Btw, check out the 5/3/1 threads on here (1+2), and you’ll see that there are lifters of all levels using it.

And if you decide to run with ws4sb right now and leave 5/3/1 on the shelf, you should at least give the 5/3/1 manual a read. It’s 20 bucks for some very good insight into lifting that you’d be very smart to implement into your training when you decide you’re ready.


#17

Thanks for the advice. I’ll first give wsfsb a good run for about two months, and then depending on the results I might 5/3/1 program a go. These advanced techniques are probably whats holding me back for so long.

Heres my new routine for all that matters

Max Effort Upper Body

A) BB Bench Press (work up to a max set of 3-5 over 5 sets or more)

B) Floor Press 4 sets of 5 (switch after two to three weeks)

C) Barbell rows/seated DB power clean 3-4 supersets of 8-12 reps

D) Cable shrugs 3-4 sets of 8-15 reps

E) DB curls 3-4 sets of 8-15 reps

Dynamic effort lower body

A) Broad jumps 5-8 sets of 1-3 reps

B) Split squats 2-3 sets of 8-10 reps

C) Slide board hamstring curl/butt bridge 3 sets of 8-12 reps

D) Leg raises 4sets of 10-15 reps on swiss ball

Repetition Dynamic upper body

A)Low incline DB Bench press 3 sets of max reps/4x12

B) Chinups/ rear delt flyes 3-4 sets of 8-12 reps

C) Lean away DB raises 4sets of 8-12

D) Barbell shrugs/ tricep machine 3 sets of 8-10

Max effort lower body

A) Snatch grip deadlift (max set of 3)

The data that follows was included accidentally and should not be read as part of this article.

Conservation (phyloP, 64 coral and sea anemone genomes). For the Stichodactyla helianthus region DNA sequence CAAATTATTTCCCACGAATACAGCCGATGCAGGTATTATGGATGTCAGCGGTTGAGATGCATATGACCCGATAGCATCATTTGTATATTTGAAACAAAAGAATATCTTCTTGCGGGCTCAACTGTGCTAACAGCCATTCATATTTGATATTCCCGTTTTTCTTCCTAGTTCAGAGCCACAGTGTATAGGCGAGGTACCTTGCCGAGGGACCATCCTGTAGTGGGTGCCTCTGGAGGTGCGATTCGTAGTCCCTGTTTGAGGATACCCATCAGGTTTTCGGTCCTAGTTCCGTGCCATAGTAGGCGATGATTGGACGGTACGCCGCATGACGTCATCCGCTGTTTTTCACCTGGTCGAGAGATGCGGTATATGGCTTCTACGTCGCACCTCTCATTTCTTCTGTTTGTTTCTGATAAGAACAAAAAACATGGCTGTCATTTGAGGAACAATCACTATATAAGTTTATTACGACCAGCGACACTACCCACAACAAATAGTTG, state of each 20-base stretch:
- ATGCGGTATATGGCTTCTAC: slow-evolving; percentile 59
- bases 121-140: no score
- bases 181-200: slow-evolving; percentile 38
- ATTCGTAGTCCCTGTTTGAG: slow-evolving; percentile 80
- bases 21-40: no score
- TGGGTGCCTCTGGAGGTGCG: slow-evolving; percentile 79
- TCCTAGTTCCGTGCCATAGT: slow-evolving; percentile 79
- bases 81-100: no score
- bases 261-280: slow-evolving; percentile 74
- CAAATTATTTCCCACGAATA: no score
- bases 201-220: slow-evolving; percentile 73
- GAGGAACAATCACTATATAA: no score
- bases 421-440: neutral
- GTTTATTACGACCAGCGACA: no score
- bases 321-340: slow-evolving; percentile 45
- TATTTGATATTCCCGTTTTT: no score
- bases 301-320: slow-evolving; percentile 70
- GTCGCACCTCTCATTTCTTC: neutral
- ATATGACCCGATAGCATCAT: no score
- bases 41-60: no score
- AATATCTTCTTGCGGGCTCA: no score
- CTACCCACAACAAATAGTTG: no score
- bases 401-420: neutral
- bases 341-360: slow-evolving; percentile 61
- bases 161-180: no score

B) Reverse lunges 3 sets of 6-12

C) Romanian deadlifts 3 sets of 8-12

D) Ab circuit


#18

[quote]zephead4747 wrote:
apwsearch wrote:
Mondy wrote:

Someone suggested that 5/3/1 was too advanced for an intermediate like me.

My question is who the fuck suggested that? In particular if their feedback led to the development of what you just posted.

Additionally, not to be mean but you are a beginner. You are not even close to intermediate right now.

Train hard. It will be fun to watch your progress.

Me. I don’t see knocking 10% off already weak maxes and then doing max reps with varying %s being the best option for this guy, he’s squatting 225x4… A plain jane powerlifting split would probably offer faster progression. Maybe even a run through of coan-phillipi. I’m not going to try and stop him from doing 5/3/1. However I feel at that point in my own training that there would be faster ways to get to where he wants to be. 5/3/1 would be great when he gets closer to that 300+ pound squat and 400+ pound deadlift.[/quote]

I can’t say I agree with this very much. I think lots and lots of sub-max reps is exactly what he needs. He’s a beginner – he just needs time under the bar. And, because he is a beginner, I might even have him drop his percentages even further.

I’m not saying 531 is the magic solution, nor am I saying it’s the fastest way to reach his goals, but it is a simple program that focuses on the big lifts. And that’s exactly what he needs.

For the record, I would probably suggest he give the old Madcow 5x5 a few runs simply because of the frequency of the lifts. (I think Rippetoe’s program is similar, too.) But he seems to have his heart set on WS4SB.


#19

[quote]zephead4747 wrote: